Captain, died in an incident with a subordinate soldier in 1909. His bio with a large profile picture and detailed description of this event can be found the USMA Annual Report for 1908 on google book search. Believed to be the youngest commanding officer at the battle of San Juan Hill and Santiago. Served two tours in the Philippines. His father was Brigadier General Charles W. Raymond class of 1865 and his brother Robert R. was class of 1893.
C. D. Roberts Wyoming
Charles Duval, Brigadier General, MEDAL OF HONOR RECIPIENT plus
"The President of the United States of America, in the name of Congress, takes pleasure in presenting the Medal of Honor to Second Lieutenant (Infantry) Charles Duval Roberts, United States Army, for extraordinary heroism on 1 July 1898, while serving with 17th U.S. Infantry, in action at El Caney, Cuba. Second Lieutenant Roberts gallantly assisted in the rescue of the wounded from in front of the lines under heavy fire of the enemy." Born at Cheyenne Agency, South Dakota on June 18, 1873. He graduated from West Point in 1897 and with honors from the Army School of the Line, 1912, Army Staff College, 1913, Army War College, 1920. Commissioned Second Lieutenant, Infantry, June 11, 1897 and advanced through the grades to Brigadier General February 29, 1929. He retired from active duty on June 18, 1937. During his career he was awarded the Medal of Honor, Croix de Guerre (France), Officer of the Order of Leopold (Belgium). During World War I he served as Chief of Staff for the 81st Division, and earned the Distinguished Service Medal. He died on October 24, 1966 at Silver Spring, Maryland, and was buried with full military honors in Section 2 of Arlington National Cemetery.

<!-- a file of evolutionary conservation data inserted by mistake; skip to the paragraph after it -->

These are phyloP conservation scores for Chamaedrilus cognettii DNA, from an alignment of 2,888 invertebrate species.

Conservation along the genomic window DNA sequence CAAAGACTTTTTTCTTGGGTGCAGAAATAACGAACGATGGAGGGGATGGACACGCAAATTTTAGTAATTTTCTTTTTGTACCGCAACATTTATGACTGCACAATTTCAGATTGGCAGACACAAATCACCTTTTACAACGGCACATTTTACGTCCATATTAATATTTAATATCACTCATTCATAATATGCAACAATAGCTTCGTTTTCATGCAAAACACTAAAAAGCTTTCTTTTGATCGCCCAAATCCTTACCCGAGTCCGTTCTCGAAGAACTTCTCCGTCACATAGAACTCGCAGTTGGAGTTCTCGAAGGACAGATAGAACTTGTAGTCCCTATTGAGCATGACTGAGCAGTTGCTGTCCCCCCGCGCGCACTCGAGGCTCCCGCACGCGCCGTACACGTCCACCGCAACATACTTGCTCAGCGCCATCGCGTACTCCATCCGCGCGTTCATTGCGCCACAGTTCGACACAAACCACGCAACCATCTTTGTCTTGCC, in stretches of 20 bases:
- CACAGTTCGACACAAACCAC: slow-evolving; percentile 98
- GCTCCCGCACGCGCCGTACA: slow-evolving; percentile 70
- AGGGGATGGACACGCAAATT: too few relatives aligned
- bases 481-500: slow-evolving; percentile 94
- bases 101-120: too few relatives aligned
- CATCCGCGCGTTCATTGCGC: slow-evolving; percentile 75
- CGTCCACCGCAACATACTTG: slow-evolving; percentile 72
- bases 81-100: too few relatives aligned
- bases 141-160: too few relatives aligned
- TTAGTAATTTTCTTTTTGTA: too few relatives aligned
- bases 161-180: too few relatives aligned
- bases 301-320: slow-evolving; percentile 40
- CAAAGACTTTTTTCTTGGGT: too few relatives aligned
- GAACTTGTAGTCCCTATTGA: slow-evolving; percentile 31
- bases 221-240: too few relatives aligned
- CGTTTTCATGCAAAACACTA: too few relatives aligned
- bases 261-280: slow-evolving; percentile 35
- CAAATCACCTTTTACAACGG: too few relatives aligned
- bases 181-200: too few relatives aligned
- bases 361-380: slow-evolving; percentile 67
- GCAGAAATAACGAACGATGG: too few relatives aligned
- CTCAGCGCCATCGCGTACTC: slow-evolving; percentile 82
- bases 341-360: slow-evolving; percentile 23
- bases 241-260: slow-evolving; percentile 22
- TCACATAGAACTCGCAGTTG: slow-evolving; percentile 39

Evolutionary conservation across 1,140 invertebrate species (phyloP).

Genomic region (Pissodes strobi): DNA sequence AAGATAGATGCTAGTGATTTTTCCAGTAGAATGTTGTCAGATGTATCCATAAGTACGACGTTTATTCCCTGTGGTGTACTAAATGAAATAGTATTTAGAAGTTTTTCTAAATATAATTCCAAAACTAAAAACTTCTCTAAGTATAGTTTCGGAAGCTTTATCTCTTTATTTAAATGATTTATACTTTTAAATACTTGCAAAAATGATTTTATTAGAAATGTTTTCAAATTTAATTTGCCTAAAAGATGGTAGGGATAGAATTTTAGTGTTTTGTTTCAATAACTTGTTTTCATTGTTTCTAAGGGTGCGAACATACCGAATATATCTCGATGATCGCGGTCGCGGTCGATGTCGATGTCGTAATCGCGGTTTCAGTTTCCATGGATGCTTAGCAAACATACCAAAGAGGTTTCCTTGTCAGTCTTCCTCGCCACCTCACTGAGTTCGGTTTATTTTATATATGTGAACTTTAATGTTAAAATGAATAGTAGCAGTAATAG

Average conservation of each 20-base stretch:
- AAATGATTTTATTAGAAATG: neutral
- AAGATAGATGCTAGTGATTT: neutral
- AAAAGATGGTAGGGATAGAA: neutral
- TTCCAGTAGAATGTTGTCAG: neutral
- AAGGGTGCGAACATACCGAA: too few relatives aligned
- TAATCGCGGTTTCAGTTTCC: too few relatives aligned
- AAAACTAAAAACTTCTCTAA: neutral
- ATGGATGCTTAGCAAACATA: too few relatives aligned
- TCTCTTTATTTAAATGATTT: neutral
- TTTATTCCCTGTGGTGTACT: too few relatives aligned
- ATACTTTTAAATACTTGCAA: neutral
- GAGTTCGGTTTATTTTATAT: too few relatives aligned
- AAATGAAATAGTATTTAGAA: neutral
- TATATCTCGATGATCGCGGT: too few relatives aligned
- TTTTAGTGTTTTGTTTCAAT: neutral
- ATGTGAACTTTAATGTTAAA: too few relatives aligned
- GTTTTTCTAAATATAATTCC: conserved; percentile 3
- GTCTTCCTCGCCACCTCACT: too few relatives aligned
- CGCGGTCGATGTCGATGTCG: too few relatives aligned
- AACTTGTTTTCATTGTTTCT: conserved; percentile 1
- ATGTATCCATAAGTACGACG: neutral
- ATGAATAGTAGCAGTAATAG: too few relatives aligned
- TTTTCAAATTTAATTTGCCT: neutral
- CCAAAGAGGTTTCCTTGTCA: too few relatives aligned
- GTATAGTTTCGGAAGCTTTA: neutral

T. A. Roberts Illinois
Thomas Arnett, Sr., Medal, Silver Star, Purple Heart. Spanish American War and WW1 Service. Buried at Ft. Sam Houston National Cemetery. His son Thomas Arnett, Jr., was also a graduate of USMA 1920 and was KIA while commanding the artillery of the 2nd Armored division in the Battle of Normandy. His son is buried in the Brittany American Cemetery in Normandie, France.
Edward A. Roche Rhode Island (+Wyoming)
Edward Anthony, Colonel, "WASHINGTON, March 29, 1941 – The death here yesterday of Colonel A. Roche, USA, retired, in Emergency Hospital was announced by the War Department today. He was 67 years old. Colonel Roche was graduated from the United States Military Academy, West Point, New York, in 1897. He retired as a Major in April 1920, but was recalled to active duty in the same year for a few months, and then promoted to the rank of Colonel."
E. O. Sarratt South Carolina
Edwin Oliver, Colonel, appointed additional 2ndlt., 3rd U. S. Artillery Rgt. Feb. 10, 1898 2ndIt. March 2, 1899 1stlt., 6th U. S. Artillery Rgt. Philippine Insurrection; March 2, 1900 transferred to 4th U. S. Artillery Rgt. 1900-1902 math instructor at West Point; Feb. 2, 1901 transferred to Artillery Corps; Aug. 1, 1901 capt. 1916-1917 commanded Ft. Sherman in Canal Zone; col. World War I--field artillery regimental commander with American Expeditionary Force; 1919 coast artillery commander at Ft. Hamilton, N. Y. 1920 retired for disability; July 16, 1941 died at San Antonio, Texas